Lost in space? Richardson's corn maze this years pay tribute to Apollo 11
Richardson Farm's 28-acre corn maze, which in the past has paid tribute to Illinois' bicentennial and the Cubs' World Series win, finds its inspiration this year in a major American milestone: the 50th anniversary of the Apollo 11 moon landing.
The maze, which forms 9.7 miles of trails, opens for the season in Spring Grove on Saturday, Sept. 7.
Each year since 2001, the Richardson family has planted a maze that forms a picture when viewed from above.
George Richardson said he and his brother Robert, who both pilot their privately owned Cessa aircraft, have admired landscapes from the air. That inspired them to plant a series of corn mazes that form massive, beautiful pictures.
"As pilots we like to look down at patterns in the landscape," George said. "We thought, 'Well, we're going to do a corn maze, (then) we're going to do one in a fantastic pattern that makes a giant picture when seen from the air.'"
The Apollo 11 design was created by an outside vendor. With the aid of GPS and computer technology, the corn seed was planted precisely in the spring to form the pattern for the maze. Richardson said they plant sterile corn, which generally does not produce kernels and does not require as much energy to grow.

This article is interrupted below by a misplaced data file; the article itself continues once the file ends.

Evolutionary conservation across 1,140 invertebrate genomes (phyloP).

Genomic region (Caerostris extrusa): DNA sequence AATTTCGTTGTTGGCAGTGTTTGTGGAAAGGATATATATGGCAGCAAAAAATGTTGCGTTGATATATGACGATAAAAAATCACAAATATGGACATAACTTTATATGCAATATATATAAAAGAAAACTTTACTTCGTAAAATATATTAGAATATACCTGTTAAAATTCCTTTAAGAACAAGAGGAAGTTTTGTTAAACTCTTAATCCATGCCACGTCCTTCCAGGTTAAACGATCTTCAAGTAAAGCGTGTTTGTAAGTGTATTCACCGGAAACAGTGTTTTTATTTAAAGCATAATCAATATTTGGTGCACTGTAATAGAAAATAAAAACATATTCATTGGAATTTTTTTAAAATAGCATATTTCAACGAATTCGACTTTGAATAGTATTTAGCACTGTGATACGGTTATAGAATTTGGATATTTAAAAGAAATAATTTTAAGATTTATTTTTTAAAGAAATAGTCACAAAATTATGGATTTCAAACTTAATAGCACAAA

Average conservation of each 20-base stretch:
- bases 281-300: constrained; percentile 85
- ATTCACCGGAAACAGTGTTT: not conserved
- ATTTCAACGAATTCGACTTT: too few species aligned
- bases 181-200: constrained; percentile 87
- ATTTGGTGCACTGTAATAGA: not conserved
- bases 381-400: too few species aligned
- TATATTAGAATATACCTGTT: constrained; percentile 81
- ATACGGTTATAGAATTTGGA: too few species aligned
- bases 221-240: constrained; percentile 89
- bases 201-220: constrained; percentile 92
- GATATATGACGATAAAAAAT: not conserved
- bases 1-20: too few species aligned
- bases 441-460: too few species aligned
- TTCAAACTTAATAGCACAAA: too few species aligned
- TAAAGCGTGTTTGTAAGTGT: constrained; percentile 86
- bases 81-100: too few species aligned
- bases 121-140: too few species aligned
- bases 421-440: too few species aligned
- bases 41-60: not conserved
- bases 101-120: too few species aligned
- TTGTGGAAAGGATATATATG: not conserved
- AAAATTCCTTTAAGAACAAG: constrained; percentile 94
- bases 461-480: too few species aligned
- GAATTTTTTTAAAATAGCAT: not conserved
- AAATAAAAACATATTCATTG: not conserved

The NASA logo is in the upper left corner of the maze, alongside the number 50. The design also includes two astronauts, one of whom is holding the American flag, a lunar module, a rocket and Earth rising in the background above the horizon of the moon.
George Richardson said the design is a "checkpoint maze," and there are no dead-ends, except at the end of letters that are part of words in the design. The checkpoints are numbered on a provided map, and the challenge is to find them. There are three bridges in the maze that overlook the top of the corn, and a 50-foot observation tower at the entrance.